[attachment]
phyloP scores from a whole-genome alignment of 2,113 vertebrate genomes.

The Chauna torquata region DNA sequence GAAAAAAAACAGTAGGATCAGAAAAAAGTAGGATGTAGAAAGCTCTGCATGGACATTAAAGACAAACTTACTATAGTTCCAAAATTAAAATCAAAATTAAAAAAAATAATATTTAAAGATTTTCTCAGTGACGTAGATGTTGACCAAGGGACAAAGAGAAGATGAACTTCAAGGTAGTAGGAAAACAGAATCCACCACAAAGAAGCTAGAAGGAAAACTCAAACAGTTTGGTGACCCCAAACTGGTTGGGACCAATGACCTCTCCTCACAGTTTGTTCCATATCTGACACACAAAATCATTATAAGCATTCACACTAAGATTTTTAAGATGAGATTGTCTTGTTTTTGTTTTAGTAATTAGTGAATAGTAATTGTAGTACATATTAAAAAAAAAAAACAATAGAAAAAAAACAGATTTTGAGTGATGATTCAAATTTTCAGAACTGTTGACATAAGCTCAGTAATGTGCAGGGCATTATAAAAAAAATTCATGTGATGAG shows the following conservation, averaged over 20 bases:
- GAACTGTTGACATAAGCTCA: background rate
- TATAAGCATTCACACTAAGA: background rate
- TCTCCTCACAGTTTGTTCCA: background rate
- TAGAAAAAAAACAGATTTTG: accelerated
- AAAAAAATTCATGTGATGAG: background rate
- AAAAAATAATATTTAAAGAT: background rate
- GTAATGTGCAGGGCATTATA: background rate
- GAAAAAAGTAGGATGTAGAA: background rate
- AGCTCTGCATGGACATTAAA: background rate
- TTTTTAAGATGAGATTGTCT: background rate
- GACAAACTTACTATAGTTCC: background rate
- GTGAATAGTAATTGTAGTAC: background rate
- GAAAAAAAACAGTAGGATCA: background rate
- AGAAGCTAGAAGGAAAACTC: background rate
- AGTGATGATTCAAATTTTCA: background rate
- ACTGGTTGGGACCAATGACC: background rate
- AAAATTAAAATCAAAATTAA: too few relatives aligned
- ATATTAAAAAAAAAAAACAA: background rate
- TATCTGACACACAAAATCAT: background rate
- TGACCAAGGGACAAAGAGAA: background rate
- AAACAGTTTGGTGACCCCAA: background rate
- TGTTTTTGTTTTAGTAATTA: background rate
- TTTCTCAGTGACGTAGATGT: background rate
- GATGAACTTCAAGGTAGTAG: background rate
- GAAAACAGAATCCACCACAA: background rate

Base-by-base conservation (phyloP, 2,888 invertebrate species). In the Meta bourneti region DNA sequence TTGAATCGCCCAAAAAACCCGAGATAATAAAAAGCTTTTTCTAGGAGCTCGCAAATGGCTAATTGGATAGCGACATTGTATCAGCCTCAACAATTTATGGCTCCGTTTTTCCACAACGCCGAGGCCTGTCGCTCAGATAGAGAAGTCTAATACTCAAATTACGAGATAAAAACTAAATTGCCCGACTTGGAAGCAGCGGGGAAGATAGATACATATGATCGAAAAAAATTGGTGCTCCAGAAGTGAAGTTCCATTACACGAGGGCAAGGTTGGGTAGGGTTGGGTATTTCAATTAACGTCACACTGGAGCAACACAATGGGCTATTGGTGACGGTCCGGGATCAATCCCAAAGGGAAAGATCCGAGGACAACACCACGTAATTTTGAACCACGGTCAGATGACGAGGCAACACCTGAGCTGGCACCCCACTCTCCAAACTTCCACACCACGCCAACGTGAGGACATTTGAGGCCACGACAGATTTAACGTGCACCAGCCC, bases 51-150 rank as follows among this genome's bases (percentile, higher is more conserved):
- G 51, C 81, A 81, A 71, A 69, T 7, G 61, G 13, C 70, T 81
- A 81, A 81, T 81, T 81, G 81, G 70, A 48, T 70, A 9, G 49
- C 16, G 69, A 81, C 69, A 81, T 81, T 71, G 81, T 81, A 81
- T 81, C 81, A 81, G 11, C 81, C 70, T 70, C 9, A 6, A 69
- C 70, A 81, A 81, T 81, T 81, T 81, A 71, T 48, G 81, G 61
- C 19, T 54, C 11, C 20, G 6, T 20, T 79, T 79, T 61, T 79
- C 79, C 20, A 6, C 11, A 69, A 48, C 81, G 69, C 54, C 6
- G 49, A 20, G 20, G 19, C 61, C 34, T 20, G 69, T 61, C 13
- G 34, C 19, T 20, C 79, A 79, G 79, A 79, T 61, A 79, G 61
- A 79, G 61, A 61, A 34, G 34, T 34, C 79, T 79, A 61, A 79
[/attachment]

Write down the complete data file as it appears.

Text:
phyloP scores from a whole-genome alignment of 2,113 vertebrate genomes.

The Chauna torquata region DNA sequence GAAAAAAAACAGTAGGATCAGAAAAAAGTAGGATGTAGAAAGCTCTGCATGGACATTAAAGACAAACTTACTATAGTTCCAAAATTAAAATCAAAATTAAAAAAAATAATATTTAAAGATTTTCTCAGTGACGTAGATGTTGACCAAGGGACAAAGAGAAGATGAACTTCAAGGTAGTAGGAAAACAGAATCCACCACAAAGAAGCTAGAAGGAAAACTCAAACAGTTTGGTGACCCCAAACTGGTTGGGACCAATGACCTCTCCTCACAGTTTGTTCCATATCTGACACACAAAATCATTATAAGCATTCACACTAAGATTTTTAAGATGAGATTGTCTTGTTTTTGTTTTAGTAATTAGTGAATAGTAATTGTAGTACATATTAAAAAAAAAAAACAATAGAAAAAAAACAGATTTTGAGTGATGATTCAAATTTTCAGAACTGTTGACATAAGCTCAGTAATGTGCAGGGCATTATAAAAAAAATTCATGTGATGAG shows the following conservation, averaged over 20 bases:
- GAACTGTTGACATAAGCTCA: background rate
- TATAAGCATTCACACTAAGA: background rate
- TCTCCTCACAGTTTGTTCCA: background rate
- TAGAAAAAAAACAGATTTTG: accelerated
- AAAAAAATTCATGTGATGAG: background rate
- AAAAAATAATATTTAAAGAT: background rate
- GTAATGTGCAGGGCATTATA: background rate
- GAAAAAAGTAGGATGTAGAA: background rate
- AGCTCTGCATGGACATTAAA: background rate
- TTTTTAAGATGAGATTGTCT: background rate
- GACAAACTTACTATAGTTCC: background rate
- GTGAATAGTAATTGTAGTAC: background rate
- GAAAAAAAACAGTAGGATCA: background rate
- AGAAGCTAGAAGGAAAACTC: background rate
- AGTGATGATTCAAATTTTCA: background rate
- ACTGGTTGGGACCAATGACC: background rate
- AAAATTAAAATCAAAATTAA: too few relatives aligned
- ATATTAAAAAAAAAAAACAA: background rate
- TATCTGACACACAAAATCAT: background rate
- TGACCAAGGGACAAAGAGAA: background rate
- AAACAGTTTGGTGACCCCAA: background rate
- TGTTTTTGTTTTAGTAATTA: background rate
- TTTCTCAGTGACGTAGATGT: background rate
- GATGAACTTCAAGGTAGTAG: background rate
- GAAAACAGAATCCACCACAA: background rate

Base-by-base conservation (phyloP, 2,888 invertebrate species). In the Meta bourneti region DNA sequence TTGAATCGCCCAAAAAACCCGAGATAATAAAAAGCTTTTTCTAGGAGCTCGCAAATGGCTAATTGGATAGCGACATTGTATCAGCCTCAACAATTTATGGCTCCGTTTTTCCACAACGCCGAGGCCTGTCGCTCAGATAGAGAAGTCTAATACTCAAATTACGAGATAAAAACTAAATTGCCCGACTTGGAAGCAGCGGGGAAGATAGATACATATGATCGAAAAAAATTGGTGCTCCAGAAGTGAAGTTCCATTACACGAGGGCAAGGTTGGGTAGGGTTGGGTATTTCAATTAACGTCACACTGGAGCAACACAATGGGCTATTGGTGACGGTCCGGGATCAATCCCAAAGGGAAAGATCCGAGGACAACACCACGTAATTTTGAACCACGGTCAGATGACGAGGCAACACCTGAGCTGGCACCCCACTCTCCAAACTTCCACACCACGCCAACGTGAGGACATTTGAGGCCACGACAGATTTAACGTGCACCAGCCC, bases 51-150 rank as follows among this genome's bases (percentile, higher is more conserved):
- G 51, C 81, A 81, A 71, A 69, T 7, G 61, G 13, C 70, T 81
- A 81, A 81, T 81, T 81, G 81, G 70, A 48, T 70, A 9, G 49
- C 16, G 69, A 81, C 69, A 81, T 81, T 71, G 81, T 81, A 81
- T 81, C 81, A 81, G 11, C 81, C 70, T 70, C 9, A 6, A 69
- C 70, A 81, A 81, T 81, T 81, T 81, A 71, T 48, G 81, G 61
- C 19, T 54, C 11, C 20, G 6, T 20, T 79, T 79, T 61, T 79
- C 79, C 20, A 6, C 11, A 69, A 48, C 81, G 69, C 54, C 6
- G 49, A 20, G 20, G 19, C 61, C 34, T 20, G 69, T 61, C 13
- G 34, C 19, T 20, C 79, A 79, G 79, A 79, T 61, A 79, G 61
- A 79, G 61, A 61, A 34, G 34, T 34, C 79, T 79, A 61, A 79